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  • James Houser

May 5, 1945 - The Battle of Castle Itter

Updated: Jun 12, 2021

May 5, 1945. Hitler is dead, the Third Reich is dying. A platoon of American tanks is rolling through Germany when a German Army officer drives up waving a big white flag. Has he come to surrender? No, to ask for help. The SS are on their way to execute his prisoners, and he asks the Americans to reinforce his men. So begins the strangest battle of World War II, where Germans and Americans will fight side by side.

Nazi Germany was in its death throes. The Soviets were snuffing out the last resistance on the streets of Berlin; Patton’s tanks were thundering across Bavaria. As Allied forces fanned out across Germany, the advance elements got farther and farther from the main body of troops, and the tank units raced ahead of them all. The United States 12th Armored Division, in particular, fanned out into southern Germany along the Alps, looking for Nazi leaders and secret bunkers where the last remnants of the Third Reich might be hiding. It was not a time for risks: the war was basically over, and no one wanted to be the last soldier killed.

On May 4, Lieutenant John C. Lee Jr. of Company B, 23rd Tank Battalion, 12th Armored Division sat on top of his tank, reading a map and trying to raise his commander on the radio. A graduate of Norwich University, Lee was the archetypal cigar-chewing, whiskey-drinking tank commander, called “Captain Jack” by his crew. Lee had four tanks, all M4A3 Shermans, that he had led through the hills of France and across the Rhine, earning a Bronze Star along the way. His own tank was nicknamed “Besotten Jenny,” a nickname given by one of his African-American soldiers after a cheating girlfriend. His gunner, Corporal Edward Szymcyk, was a quiet kid from New York but a heck of a gunner.

That morning, Lee had shot his way past a roadblock into the town of Kufstein, just across the German-Austrian border. His tank platoon was one of the first units into Austria, and he was a long way ahead of most other American units. He hoped Kufstein would be his last battle.

Unbeknownst to Captain Jack, he was about to undertake one of the strangest missions of the war. 14 miles to the southwest stood an old castle named Schloss Itter. In 1943, Schloss Itter was turned by the SS into a facility for VIP prisoners – mostly French politicians, generals, and hostages taken captive after the fall of France. With its massive walls, deep moat and gatehouse, it would function quite well as a prison.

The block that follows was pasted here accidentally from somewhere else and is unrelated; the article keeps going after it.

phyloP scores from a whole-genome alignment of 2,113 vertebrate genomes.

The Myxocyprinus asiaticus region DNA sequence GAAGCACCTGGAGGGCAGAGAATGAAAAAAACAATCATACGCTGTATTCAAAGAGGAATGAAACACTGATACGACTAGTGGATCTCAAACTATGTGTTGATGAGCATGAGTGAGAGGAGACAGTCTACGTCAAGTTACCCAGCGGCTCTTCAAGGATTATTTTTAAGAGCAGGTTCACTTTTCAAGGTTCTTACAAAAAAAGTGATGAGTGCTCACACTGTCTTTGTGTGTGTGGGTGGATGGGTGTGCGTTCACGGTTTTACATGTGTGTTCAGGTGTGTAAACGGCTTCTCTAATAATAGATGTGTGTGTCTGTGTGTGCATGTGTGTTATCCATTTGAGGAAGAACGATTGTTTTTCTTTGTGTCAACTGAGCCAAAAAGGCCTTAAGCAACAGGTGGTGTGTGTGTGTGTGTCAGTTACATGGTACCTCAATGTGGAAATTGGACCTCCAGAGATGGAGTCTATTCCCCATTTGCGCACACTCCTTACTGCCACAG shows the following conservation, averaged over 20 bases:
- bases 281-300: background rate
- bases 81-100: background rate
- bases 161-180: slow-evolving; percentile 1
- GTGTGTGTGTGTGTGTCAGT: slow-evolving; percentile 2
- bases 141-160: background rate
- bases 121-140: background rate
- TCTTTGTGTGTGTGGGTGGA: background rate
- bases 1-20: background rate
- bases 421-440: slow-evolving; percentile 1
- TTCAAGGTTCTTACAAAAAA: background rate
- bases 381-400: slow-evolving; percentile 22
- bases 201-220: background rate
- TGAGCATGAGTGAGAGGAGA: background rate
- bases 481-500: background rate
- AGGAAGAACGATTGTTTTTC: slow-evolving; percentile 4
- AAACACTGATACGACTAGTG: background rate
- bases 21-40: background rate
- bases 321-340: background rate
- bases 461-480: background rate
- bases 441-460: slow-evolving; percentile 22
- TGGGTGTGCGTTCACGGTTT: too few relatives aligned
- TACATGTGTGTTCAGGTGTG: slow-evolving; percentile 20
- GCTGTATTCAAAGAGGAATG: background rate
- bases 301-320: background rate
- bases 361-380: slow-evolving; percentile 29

Among the French prisoners at Schloss Itter were former Prime Ministers Edouard Daladier and Paul Reynaud, former Commanders of the French Army Maxime Weygand and Maurice Gamelin, tennis champion Jean Borotra, and Marie-Agnes Cailliau, sister of Free French leader Charles de Gaulle. Reynaud and Daladier were old political rivals and hated each other.

Early on May 4, the SS guards at Castle Itter realized which way the wind was blowing, and at daybreak took off and fled. Realizing that they were isolated in a chaotic situation, and being mostly elderly French folks advanced in years, the VIPs armed themselves with abandoned weapons. They decided to send out a young handyman, the Czech cook Andreas Krobot, to seek help from the Allies, who had to be approaching.

Krobot raced away from the castle on a bicycle and rode to the nearby town of Worgl. He found to his horror that the town was overrun with black-coated SS men, who he overheard were planning to march to Castle Itter soon and slaughter the prisoners there. Krobot was almost spotted before he was pulled off the street by a German officer. The officer was Major Josef Gangl.

Major Gangl was a longtime veteran of the Wehrmacht; he had been in the earliest campaigns in France and Russia, had lived through the horrors of the Eastern Front, and somehow survived both Normandy and the Battle of the Bulge unscathed. What was left of his German Army unit was still retreating into Austria, but Gangl was secretly aligning himself with the Austrian anti-Nazi resistance. He had supplied them with information and weapons, mainly because the SS were using the end of the war as an excuse to carry out brutal reprisals against any town that looked crosswise at them, even in Germany itself. Gangl saw it as his duty to protect the German people from the SS. The young Krobot was lucky it was Gangl he ran into, and not someone else.

Krobot told Gangl of the prisoners still at Castle Itter, and Gangl immediately realized that the SS were on their way to kill them. It’s not hard to imagine the terrible atrocities he had seen, and the guilt he felt for Germany’s role in the war; his aid to the resistance and his hostility to the SS speak for his true sympathies. Perhaps he felt that after so many horrid acts committed by the men wearing his uniform, he had to prove that Germans were still capable of bringing something good out of this war. He needed help. Gangl sent Krobot to the southwest, since he knew that the American 103rd Infantry Division was moving that way, to call for assistance. Then he piled what was left of his Wehrmacht unit – about twenty men – into a truck. He hopped in his German Kubelwagen car and raced off to the east to look for Americans.

Lieutenant Lee, trying to figure out his next move, had to have raised his eyebrows when a German officer leading a truck full of troops sped up in front of his tank waving a white flag. Gangl told him that a bunch of French VIPs were isolated in Castle Itter, and the SS were on their way to kill them. Without a second thought, Lee threw together a task force from the American units around him. He took two tanks, his own and Sergeant William Elliott’s

“Boche Buster,” as well as six soldiers from the all-African American 17th Armored Infantry Battalion. This little convoy – two American tanks, a truck full of German soldiers, Lee and Gangl riding in the Kubelwagen together, and six black infantrymen hanging onto the sides of the Shermans – blasted off for Castle Itter.